Sunday, February 27, 2011

The Critic's Oscar Best Picture Pick: The King's Speech

Image courtesy of the Weinstein Company

The King's Speech, based on the best-selling novel by Mark Logue and Peter Conradi, follows the extraordinary true story of King George VI and how his speech therapist Lionel Logue - using unconventional methods - literally gives the monarch the voice he needs to lead the people.

Could there be a better man to play the unsure king that the British actor Colin Firth? He is nothing short of stunning in this role, with a speech impediment that not only shifts and changes with the character's moods, but never breaks for one moment. It must have been an incredible challenge to hone and develop such an ability without seeming insincere or inconsistent, but somehow, Firth rises to the challenge. And Geoffrey Rush as Lionel is the perfect foil for the stuffy proper king, letting not the man's royal birth or stature get in the way of him doing his job as a therapist.

As overtones of war began to creep up on England, George (Bertie, to his friends) is found drawn into the struggle when his older brother Edward (played magnificently by the urbane, if now slightly aging Guy Pierce) abdicates from the throne for the love of a divorced woman, whom the Church of England will never allow him to take as his queen. With radio quickly becoming the newest social medium of communication, Bertie, now king, finds himself met with what seems to be an unsurmountable challenge -communicating directly with his subjects during a time of war.

But through a series of odd excercises and practice after frustrating practice, "Bertie" succeeds in giving his first speech that announces England will become engaged with the rest of the world in defeating Adolf Hitler and his Nazi army. Tantor Media, the company that has produced the audiobook of The King's Speech, has made the actual famous broadcast available for people to listen to for FREE right here.

It must be said that Helena Bonham Carter is sublime. It is so refreshing to see her in something other than a Tim Burton film; being given a "serious" role for once. She plays the "Queen Mum" Elizabeth's mother, with great aplomb and sensitivity. It is the kind of role the reminds me to never dismiss the acting chops of this actress when I have so often wavered on writing her off as only being worthy of playing the weird, gothic roles that the father of her children, director Tim Burton, so amply dishes out to her. Had it not been for little Hailee Steinfeld rocking my socks so much as the vengeance-thirsty Mattie Ross in True Grit, I would be all for Ms. Carter getting the Oscar as best supporting actress. But the truth remains that as a character, she is a true treasure in this film.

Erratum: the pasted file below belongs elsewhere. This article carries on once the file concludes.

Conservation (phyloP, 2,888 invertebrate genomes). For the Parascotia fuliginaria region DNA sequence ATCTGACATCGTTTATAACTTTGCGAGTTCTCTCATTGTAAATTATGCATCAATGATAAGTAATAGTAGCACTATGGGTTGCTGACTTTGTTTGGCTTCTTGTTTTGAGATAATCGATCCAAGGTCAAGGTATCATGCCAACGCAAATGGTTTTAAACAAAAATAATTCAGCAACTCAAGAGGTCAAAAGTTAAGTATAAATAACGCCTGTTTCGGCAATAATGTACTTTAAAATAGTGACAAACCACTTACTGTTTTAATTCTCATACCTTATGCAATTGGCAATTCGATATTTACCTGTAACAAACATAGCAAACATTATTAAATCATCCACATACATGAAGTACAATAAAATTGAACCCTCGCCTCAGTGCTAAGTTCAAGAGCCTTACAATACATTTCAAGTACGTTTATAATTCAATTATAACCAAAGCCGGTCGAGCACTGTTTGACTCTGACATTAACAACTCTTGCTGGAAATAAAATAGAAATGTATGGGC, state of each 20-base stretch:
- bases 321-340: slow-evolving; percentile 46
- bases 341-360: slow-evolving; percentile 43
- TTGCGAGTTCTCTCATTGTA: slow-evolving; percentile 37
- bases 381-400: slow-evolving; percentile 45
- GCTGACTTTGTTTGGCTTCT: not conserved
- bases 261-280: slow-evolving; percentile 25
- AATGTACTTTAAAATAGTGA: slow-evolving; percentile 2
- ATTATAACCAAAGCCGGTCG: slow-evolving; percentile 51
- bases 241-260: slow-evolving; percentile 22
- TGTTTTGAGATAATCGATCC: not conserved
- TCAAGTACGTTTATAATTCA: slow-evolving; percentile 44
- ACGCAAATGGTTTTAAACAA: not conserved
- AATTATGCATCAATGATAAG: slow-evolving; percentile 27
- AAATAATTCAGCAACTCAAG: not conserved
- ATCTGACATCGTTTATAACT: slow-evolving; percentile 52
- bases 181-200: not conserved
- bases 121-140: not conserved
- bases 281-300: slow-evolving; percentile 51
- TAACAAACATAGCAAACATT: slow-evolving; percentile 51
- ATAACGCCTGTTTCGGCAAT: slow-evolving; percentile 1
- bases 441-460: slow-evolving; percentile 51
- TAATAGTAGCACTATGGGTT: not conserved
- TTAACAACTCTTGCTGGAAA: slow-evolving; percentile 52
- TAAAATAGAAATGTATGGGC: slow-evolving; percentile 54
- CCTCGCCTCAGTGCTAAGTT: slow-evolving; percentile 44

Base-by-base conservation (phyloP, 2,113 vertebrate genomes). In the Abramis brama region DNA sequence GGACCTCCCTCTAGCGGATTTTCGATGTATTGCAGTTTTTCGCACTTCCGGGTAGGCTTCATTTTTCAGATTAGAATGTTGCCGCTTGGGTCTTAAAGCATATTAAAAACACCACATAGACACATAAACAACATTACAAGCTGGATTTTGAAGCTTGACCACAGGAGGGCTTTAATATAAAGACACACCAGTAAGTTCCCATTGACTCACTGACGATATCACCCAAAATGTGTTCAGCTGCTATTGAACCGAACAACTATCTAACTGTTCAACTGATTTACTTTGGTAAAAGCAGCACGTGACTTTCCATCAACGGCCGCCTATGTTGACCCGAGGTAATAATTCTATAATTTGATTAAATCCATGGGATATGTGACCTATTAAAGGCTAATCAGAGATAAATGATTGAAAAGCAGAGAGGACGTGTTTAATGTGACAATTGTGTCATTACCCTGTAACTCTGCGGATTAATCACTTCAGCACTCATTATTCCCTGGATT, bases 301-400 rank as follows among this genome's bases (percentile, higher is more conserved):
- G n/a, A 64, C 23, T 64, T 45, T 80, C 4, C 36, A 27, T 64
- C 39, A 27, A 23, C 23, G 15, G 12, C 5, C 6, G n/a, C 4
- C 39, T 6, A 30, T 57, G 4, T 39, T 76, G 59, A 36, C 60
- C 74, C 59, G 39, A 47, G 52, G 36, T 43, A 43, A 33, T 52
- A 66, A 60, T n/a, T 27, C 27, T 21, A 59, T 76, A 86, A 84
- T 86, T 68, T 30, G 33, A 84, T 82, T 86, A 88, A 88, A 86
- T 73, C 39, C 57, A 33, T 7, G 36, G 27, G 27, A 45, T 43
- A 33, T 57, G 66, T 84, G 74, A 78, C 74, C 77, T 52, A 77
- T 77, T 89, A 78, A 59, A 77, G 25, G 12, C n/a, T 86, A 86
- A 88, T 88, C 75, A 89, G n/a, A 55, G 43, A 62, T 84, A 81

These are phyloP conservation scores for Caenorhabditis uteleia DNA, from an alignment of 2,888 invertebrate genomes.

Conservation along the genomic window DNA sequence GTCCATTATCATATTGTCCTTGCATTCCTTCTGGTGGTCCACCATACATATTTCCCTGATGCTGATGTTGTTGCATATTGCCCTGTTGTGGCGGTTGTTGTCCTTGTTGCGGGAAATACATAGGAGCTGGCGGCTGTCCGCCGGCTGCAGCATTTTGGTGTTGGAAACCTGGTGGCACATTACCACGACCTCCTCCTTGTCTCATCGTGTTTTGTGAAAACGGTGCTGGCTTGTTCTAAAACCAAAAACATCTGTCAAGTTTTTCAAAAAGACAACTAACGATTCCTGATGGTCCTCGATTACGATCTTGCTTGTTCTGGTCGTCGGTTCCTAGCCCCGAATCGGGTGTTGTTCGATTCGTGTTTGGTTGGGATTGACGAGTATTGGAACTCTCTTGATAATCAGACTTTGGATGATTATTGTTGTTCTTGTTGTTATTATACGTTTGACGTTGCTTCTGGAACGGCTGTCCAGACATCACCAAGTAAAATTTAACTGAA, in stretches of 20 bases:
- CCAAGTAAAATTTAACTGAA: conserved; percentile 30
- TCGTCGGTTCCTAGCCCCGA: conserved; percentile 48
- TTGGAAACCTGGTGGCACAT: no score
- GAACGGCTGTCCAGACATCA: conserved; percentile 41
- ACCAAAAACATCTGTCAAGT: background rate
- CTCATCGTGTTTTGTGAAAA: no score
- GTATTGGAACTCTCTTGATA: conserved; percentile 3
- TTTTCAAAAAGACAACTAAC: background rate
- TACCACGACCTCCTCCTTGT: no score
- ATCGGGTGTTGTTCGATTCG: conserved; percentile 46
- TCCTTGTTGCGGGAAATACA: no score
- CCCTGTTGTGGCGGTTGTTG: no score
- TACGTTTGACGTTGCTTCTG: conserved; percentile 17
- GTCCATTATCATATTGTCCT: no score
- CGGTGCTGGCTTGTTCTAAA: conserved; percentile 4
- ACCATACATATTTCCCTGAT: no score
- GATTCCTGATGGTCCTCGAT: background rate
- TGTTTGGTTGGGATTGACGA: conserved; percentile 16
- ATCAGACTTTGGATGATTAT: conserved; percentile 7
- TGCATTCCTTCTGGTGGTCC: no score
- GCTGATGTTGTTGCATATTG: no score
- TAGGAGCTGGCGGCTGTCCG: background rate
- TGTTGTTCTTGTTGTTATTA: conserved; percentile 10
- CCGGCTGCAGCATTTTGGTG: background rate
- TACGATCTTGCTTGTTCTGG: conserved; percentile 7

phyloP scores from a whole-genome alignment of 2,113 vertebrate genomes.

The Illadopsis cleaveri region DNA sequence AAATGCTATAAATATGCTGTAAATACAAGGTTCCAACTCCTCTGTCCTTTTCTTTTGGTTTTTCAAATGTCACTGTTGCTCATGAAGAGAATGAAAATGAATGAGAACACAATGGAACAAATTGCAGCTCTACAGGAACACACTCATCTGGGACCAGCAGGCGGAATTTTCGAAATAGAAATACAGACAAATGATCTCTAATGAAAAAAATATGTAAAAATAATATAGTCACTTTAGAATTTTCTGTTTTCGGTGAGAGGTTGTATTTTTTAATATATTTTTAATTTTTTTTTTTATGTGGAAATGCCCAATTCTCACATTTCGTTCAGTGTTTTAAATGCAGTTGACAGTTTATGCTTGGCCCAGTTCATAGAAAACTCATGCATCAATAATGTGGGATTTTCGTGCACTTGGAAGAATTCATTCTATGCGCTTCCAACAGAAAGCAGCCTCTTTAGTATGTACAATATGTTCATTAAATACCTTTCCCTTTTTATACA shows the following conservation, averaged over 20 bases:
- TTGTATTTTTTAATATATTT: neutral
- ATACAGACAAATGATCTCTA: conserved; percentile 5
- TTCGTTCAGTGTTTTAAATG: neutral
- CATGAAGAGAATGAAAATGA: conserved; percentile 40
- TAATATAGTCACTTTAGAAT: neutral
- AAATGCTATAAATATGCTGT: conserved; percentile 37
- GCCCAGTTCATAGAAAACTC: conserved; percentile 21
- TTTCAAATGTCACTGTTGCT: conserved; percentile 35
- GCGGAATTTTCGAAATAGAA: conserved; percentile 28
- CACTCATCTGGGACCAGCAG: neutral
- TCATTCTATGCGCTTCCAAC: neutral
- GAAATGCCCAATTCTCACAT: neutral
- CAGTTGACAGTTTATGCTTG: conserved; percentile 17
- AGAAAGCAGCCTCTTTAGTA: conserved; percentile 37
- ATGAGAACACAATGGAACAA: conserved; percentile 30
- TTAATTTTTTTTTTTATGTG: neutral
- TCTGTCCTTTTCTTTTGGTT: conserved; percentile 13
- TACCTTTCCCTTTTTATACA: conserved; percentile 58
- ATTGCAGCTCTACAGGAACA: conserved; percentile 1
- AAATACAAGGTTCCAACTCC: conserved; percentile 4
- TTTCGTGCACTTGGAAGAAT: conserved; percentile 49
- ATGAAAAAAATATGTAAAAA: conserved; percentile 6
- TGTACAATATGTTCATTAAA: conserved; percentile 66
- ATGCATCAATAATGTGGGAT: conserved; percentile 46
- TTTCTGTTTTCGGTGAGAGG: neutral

The cinematography and details are perfection - right down to the Queen Mum's corgis. In one great moment of well-placed levity, Bertie almost trips over one of the little dogs on his way to making THE speech, illiciting a response of something on the order of "damn dogs." The camera work is oddly different, sometimes putting Bertie in the corner of the screen rather than the center, indicating in a literal way how much Bertie does not want to have the focus on him, and yet cannot altogether avoid it. Lionel's nervous, and yet determined handling of the situation (his insistence on calling the King "Bertie" despite the monarch's constant protestations is one small example)despite the vast social gap between them and their social status is perfection, and it is a direct result of his smooth easy nature ultimately closes that gap between them.

And face it - speech impediment or no, who doesn't know what it feels like to have that cold sweat, that moment of dread, that feeling of the crowd drawing itself on forever like an endless ocean, right before we have to do any kind of public speaking? British director Tom Hooper taps into that common dread each of us have and so when, by the end, the speech is given successfully, I found myself rooting for Bertie as if it was a personal triumph within myself, as well.

I hope this film wins best picture because it has it all - a true story, history, extraordinary performances, evocative storytelling, and an uplifting ending that all of us can relate to. Truly a film that will last into the ages.


  1. I agree heartily that Colin Firth and the director earn their chops for making King George's speech impediment permanent, not just a little bit of insecurity that he could overcome with a little extra self-confidence. As a disabled person who is constantly told that I could do better if I just tried harder, I could relate to that on a very deep level. If trying could make a handicap go away, we'd all sprout wings and fly. But it's the more admirable to accept one's broken self and still go on doing what one needs to do.

    My only comment: the Church of England was Protestant, not Catholic, so Edward and Mrs. Simpson could theoretically have gotten married in the church. But the idea of Wallis's children becoming the royal family was too much for the aristocracy to accept. An American! And from Baltimore, no less!

  2. I haven't been able to see this film yet, but now I definitely will!